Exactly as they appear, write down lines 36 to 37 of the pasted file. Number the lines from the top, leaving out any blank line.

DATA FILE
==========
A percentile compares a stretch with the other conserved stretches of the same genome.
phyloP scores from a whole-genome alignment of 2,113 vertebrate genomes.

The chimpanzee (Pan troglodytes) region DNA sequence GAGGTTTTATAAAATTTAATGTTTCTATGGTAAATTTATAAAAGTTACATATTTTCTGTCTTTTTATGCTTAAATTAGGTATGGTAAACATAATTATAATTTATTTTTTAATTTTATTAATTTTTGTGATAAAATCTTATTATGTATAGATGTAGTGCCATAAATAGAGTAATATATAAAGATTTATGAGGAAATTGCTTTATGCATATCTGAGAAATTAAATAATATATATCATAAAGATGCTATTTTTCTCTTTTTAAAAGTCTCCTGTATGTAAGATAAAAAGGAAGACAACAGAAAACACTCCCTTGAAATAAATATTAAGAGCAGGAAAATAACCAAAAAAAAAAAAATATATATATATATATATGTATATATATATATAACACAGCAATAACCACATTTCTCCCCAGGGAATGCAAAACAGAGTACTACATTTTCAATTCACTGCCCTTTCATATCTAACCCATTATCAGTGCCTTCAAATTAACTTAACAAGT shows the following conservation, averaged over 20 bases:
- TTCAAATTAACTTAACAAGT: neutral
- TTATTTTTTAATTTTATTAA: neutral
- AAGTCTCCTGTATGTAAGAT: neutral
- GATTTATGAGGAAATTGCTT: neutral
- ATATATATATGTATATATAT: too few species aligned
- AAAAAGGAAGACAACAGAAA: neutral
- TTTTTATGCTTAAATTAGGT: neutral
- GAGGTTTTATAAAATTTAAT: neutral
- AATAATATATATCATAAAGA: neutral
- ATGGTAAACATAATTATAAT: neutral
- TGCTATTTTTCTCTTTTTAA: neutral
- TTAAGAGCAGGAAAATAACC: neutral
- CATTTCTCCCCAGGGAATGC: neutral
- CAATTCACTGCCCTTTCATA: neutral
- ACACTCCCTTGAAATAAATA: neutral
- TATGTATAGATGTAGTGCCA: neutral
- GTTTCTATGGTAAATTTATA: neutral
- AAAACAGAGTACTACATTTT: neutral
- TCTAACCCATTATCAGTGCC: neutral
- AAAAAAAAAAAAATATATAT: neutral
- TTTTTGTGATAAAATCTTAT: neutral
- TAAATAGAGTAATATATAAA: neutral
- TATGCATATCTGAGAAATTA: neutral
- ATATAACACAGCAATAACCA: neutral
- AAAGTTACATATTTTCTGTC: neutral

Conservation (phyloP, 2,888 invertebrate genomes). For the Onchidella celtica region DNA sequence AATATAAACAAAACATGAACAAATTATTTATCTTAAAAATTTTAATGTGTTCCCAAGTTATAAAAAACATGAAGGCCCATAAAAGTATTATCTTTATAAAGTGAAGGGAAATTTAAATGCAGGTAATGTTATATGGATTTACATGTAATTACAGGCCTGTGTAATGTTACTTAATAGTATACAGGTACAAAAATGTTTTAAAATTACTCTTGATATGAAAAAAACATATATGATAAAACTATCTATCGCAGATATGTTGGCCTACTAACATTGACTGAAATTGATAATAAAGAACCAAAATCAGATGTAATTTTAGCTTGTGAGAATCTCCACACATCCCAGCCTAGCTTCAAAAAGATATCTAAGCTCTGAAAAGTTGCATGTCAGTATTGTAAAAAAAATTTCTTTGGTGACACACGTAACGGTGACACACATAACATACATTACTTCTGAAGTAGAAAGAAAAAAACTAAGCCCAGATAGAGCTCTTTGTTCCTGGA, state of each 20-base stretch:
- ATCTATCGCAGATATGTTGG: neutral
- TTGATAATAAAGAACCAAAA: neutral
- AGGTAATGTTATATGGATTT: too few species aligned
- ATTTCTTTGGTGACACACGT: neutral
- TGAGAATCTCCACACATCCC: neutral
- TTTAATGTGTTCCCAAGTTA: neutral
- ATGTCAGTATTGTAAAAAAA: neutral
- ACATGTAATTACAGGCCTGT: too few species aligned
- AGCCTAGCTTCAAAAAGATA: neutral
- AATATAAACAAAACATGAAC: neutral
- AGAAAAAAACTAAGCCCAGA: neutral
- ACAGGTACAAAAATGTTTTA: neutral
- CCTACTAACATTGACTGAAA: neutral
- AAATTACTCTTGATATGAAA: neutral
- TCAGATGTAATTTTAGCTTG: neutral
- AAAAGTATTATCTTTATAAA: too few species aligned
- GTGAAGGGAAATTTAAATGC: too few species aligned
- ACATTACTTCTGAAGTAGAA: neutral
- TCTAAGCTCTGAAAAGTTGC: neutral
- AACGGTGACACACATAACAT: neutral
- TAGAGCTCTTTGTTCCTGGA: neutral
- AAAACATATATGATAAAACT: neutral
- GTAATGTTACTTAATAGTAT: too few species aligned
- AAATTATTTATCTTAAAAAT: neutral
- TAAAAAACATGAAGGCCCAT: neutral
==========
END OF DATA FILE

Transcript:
- ATGTCAGTATTGTAAAAAAA: neutral
- ACATGTAATTACAGGCCTGT: too few species aligned